Principles of Good Nutrition

The effects of food on health and wellbeing is what nutrition is all about.

Public health nutritionists study the link between diet and disease, and use that knowledge to develop ways to prevent disease in populations.

Dietitians work with individuals to create a nutritional plan based on their specific needs. Treating and managing disease often requires changing one’s diet.

1. Energy

  • Energy is needed by the body for a number of functions.
  • Energy is provided by the diet (food and drinks) in the form of carbohydrate, proteins, fats and sugars.
  • Energy can be measured in either joules (J) or calories (cal). One calorie is equivalent to 4.184 joules or one kilocalorie (kcal) is 4.184 kilojoules (KJ).
  • The amount of energy made available to the body by carbohydrates, proteins, fats and sugars varies: per gram of carbohydrate (starch and sugar) provides 16KJ (3.75 kcal), per gram of protein provides 17KJ (4 kcal), per gram of fat provides 37KJ (9kcal), and per gram of sugar provides 29KJ (7 kcal).
  • Energy balance occurs when energy intake (food and drinks consumed) equals energy expenditure. An individual in energy balance will maintain their weight. Increases in energy intake/decreases in energy expenditure will lead to weight gain and decreases in energy intake/increases in energy expenditure will lead to weight loss.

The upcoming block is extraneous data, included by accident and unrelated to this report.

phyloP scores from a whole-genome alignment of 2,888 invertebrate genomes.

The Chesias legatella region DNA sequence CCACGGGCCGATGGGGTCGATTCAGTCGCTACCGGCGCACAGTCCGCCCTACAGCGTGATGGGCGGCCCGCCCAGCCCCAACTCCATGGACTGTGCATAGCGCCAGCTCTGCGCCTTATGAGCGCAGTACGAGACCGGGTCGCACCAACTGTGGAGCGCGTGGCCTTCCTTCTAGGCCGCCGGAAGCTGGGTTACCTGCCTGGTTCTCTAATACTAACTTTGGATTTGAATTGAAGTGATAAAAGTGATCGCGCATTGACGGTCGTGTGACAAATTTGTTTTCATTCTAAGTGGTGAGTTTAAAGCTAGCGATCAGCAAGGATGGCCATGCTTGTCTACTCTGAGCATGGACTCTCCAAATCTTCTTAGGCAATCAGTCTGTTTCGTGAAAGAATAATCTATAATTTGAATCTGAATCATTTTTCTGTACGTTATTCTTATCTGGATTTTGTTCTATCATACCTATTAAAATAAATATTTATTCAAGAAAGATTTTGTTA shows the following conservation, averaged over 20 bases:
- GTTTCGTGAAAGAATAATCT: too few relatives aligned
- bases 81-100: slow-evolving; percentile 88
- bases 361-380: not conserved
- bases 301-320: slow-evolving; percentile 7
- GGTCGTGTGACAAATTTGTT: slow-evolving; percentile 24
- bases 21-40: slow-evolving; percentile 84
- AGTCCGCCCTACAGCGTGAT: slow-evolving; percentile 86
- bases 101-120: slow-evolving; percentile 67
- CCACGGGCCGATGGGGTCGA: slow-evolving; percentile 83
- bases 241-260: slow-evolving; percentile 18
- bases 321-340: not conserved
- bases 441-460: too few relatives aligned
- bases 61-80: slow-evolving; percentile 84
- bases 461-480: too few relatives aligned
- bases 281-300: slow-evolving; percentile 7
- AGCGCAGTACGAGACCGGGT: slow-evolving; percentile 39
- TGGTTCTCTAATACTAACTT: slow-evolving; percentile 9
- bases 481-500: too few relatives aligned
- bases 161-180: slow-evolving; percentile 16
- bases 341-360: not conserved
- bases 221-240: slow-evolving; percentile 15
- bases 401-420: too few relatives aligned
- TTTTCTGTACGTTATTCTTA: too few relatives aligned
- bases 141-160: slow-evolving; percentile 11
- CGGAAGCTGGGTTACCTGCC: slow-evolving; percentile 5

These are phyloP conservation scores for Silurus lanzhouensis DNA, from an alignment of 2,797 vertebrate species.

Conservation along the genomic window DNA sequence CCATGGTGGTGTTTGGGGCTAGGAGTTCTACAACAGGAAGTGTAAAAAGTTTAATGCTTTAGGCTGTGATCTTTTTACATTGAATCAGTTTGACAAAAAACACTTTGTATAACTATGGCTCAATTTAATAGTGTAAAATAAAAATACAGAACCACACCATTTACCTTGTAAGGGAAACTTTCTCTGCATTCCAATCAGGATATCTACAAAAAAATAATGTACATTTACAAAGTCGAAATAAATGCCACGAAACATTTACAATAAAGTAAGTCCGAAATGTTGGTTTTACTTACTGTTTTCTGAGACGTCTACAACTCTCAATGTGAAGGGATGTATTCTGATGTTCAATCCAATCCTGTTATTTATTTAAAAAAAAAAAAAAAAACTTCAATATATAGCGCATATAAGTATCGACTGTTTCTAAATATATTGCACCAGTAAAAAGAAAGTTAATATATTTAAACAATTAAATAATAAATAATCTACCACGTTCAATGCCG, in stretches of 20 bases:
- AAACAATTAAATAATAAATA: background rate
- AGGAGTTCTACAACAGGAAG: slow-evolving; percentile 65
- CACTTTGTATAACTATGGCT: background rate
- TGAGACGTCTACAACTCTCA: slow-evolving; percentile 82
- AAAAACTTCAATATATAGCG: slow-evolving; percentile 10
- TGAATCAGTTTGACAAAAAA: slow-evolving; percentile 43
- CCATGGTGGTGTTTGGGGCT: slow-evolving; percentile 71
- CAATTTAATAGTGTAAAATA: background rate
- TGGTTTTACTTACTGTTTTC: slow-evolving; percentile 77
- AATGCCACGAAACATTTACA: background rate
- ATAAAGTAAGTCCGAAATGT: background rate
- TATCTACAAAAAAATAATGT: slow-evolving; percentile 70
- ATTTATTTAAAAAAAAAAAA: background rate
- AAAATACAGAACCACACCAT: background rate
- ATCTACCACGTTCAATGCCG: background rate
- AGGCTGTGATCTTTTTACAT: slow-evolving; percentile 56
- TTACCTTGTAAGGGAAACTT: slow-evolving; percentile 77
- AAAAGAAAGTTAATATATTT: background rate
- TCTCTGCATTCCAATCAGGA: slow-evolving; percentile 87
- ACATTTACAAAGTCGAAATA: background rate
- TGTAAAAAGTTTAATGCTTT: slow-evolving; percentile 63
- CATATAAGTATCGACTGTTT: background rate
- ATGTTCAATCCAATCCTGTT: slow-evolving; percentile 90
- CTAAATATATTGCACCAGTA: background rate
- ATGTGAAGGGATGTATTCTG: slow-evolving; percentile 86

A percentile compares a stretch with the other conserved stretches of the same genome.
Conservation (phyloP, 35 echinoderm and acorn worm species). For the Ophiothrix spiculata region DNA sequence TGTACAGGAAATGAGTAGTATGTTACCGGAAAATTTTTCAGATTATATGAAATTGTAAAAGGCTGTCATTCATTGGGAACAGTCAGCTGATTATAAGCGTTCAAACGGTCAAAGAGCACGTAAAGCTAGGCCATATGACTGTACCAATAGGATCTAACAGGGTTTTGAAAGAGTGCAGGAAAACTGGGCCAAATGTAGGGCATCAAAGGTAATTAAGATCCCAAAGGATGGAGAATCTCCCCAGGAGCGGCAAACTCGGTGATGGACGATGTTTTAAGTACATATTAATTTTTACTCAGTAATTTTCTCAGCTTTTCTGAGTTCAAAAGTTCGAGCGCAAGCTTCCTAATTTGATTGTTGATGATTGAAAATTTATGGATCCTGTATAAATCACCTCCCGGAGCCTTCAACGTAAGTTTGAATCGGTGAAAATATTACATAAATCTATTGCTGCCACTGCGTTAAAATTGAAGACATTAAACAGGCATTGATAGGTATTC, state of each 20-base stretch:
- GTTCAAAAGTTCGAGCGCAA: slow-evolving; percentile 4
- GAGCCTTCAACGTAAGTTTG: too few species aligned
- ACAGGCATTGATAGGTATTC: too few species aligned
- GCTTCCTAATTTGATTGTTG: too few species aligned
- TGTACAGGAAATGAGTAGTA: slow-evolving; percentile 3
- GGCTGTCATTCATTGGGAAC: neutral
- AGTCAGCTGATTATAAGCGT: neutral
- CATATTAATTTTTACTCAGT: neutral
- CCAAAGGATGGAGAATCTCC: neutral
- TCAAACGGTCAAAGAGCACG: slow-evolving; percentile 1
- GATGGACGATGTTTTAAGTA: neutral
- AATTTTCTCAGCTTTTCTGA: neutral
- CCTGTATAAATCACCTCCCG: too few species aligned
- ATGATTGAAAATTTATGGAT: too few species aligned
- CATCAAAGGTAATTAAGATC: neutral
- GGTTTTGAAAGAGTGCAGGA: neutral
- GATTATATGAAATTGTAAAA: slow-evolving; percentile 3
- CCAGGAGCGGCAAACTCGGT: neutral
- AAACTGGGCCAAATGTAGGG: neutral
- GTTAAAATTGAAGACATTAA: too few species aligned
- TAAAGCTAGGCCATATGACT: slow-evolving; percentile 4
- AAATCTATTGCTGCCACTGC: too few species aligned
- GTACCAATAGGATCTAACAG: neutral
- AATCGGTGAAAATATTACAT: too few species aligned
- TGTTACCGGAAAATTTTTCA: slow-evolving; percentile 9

• Energy expenditure is primarily determined by body size, body composition and physical activity.
  • The actual amount of energy needed will vary from person to person and depends on their basal metabolic rate (BMR) and their level of activity.
  • Energy requirements increase by approximately 800 KJ/day in the last trimester of pregnancy, and by about 2100 KJ/day during full lactation.

Weight loss and weight gain come down to one key equation.

Everyone knows this one, though not everyone believes it. It’s the energy balance equation, also known as calories in, calories out (or CICO for short), and it looks like this:

If you consume more calories than you burn, you will gain weight. When you consume fewer calories than you burn, you will lose weight. If you consume the same amount of energy as you expend, you will remain at the same level.

The amount of energy in the body is constantly changing as energy is used up and new energy is taken in. The difference between the amount of energy coming in and the amount of energy going out is what makes up the changes in the body’s energy stores.

Humans can’t create energy from nothing. We convert it from food. Any extra energy you consume doesn’t just disappear: your body either increases how much energy it uses (often by boosting your metabolism) or it stores the excess.

This is the second law of thermodynamics: Energy can be neither created nor destroyed, only transferred from one state to another.

Internal appetite regulation is a game-changing skill… for most people.

Many people use calorie counting as a way to help them make decisions about what and how much to eat. The downside of having an external guardrail is that it can protect against overeating.

If people only follow outside rules, like calorie counts, they may not notice when they’re actually hungry or full.